Monday, October 6, 2008

Mountain Waves

When Brigid and Michael invited me to drive to their cabin in Accident, Maryland to watch the U.S. Kayaking Open, it was with great delight that I asked if they would mind picking me up at the airport instead. They quickly agreed, and I took care to prepare for my first solo cross-country in the Tiger.

Low-lying clouds in the mountain valleys made for a beautiful sight as I sailed along. There was a bit of a headwind, but the Tiger was still averaging almost 130 knots. It didn't seem like long at all before Cleveland Center was telling me that the airport was at my 12 o'clock.

I was still 18 miles out when ATC gave me permission to change to the local airport frequency, so I stayed with them for another 10 miles, until I was able to pick out the airport carved into the mountain top. At nearly 4,000 feet elevation, I had been warned that the airport conditions could be tricky between high crosswinds and low-lying fog. Beginner's luck had the winds blowing almost straight down the runway, and the Tiger cleared the tree line and touched down like a charm. Brigid and Michael were waiving at me as I pulled up. We tied the Tiger down and quickly set off to watch the races.

The semi-finals were in the morning, followed by the finals in the afternoon. Several Beijing Olympic medalists were participating on behalf of the U.S., Canada (featured above!), Slovenia and Slovakia. Battling class 5 rapids, even former gold medalists were occasionally bested by the ever-changing waters. We cheered them on, taking a quick break for lunch and a little rock climbing excursion in between events.

After a fun night of visiting and catching up, we were all moving a little slowly on Sunday. We managed to make it out to the national forest and hiked along the river to the falls, enjoying the fall scenery as we went. Around 1:30 we headed back to the airport so that I could take advantage of the crystal blue skies once again. I called my Dad and Laura before I left, and arranged to meet them at Gaithersburg for a late afternoon flight over Harper's Ferry upon my return.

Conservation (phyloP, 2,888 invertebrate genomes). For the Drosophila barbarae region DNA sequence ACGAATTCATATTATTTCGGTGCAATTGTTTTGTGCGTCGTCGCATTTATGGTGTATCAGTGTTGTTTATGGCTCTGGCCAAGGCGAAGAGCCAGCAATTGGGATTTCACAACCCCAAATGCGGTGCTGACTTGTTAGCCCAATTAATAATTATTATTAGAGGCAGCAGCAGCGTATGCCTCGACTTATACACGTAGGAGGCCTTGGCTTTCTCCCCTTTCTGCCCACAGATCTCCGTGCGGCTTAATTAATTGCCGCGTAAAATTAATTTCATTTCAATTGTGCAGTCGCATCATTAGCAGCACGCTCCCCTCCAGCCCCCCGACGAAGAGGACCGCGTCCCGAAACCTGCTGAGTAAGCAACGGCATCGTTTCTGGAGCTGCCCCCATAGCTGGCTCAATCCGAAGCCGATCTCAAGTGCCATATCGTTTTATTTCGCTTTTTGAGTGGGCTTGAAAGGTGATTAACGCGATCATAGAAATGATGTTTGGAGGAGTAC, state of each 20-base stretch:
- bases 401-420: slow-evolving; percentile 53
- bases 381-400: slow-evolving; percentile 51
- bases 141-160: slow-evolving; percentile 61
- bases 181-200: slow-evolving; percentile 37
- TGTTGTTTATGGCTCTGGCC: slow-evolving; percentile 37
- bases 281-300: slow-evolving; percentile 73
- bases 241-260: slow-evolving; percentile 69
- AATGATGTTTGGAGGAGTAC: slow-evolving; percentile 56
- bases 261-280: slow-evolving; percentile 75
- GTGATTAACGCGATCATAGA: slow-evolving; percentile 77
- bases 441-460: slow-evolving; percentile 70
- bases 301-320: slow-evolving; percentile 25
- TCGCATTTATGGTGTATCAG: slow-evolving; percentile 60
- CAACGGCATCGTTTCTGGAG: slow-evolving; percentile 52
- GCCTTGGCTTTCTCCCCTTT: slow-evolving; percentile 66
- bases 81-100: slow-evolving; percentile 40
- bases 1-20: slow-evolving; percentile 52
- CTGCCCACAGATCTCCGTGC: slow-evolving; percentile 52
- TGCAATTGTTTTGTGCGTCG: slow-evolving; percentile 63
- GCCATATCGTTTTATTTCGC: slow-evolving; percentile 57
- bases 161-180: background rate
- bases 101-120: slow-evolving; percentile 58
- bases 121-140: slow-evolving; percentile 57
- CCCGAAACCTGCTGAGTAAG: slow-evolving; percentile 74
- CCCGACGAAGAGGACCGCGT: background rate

The air was even clearer on the flight home, and I snapped a quick picture of Deep Creek as I climbed up to 5,500 feet. One the way home, I took advantage of a tailwind that had me cruising at 165 knots. I eventually climbed up to 7,500 feet to get out of some mountain wave turbulence, and then cruised back down to 2,400 feet to get under the Bravo and ADIZ restricted airspaces.

As I passed over Harper's Ferry, I took note of the visual landmarks -- left of Sugarloaf Mountain and right of the Control Towers and you'll find Gaithersburg. Of course, I verified my route on the GPS as I flew along, but it's nice to have such prominent landmarks on a run I expect I'll do with a good many first time passengers.

Mum and Dad were waiting at the gates as I landed. As my Dad took photos, I couldn't help but laugh at my Mum, who had teared up something fierce. She was a bit hard to understand, but I think she said something about "not quite believing until now that my baby girl is a pilot."

I suppose seeing is believing, eh?


At October 8, 2008 at 5:16 PM , Blogger Jude said...

Hi Amy,
I marvel that you can take such beautiful photos as you fly while figuring out diections,while identifying landmarks and measuring windspeeds. The countryside around Washington is very beautiful and yes, even I know the story around Harper's Ferry.
Rob's exuberance is almost contagious. I wonder if he will take up flying as he took up scuba diving? Thanks for sharing your adventures, Judy

At October 9, 2008 at 4:05 PM , Anonymous Anonymous said... now the whole world knows I am a crybaby :), but it is truly a very special experience to see your daughter so happy, and confident in the pilot seat of an airplane! And yes we are so very proud of you!


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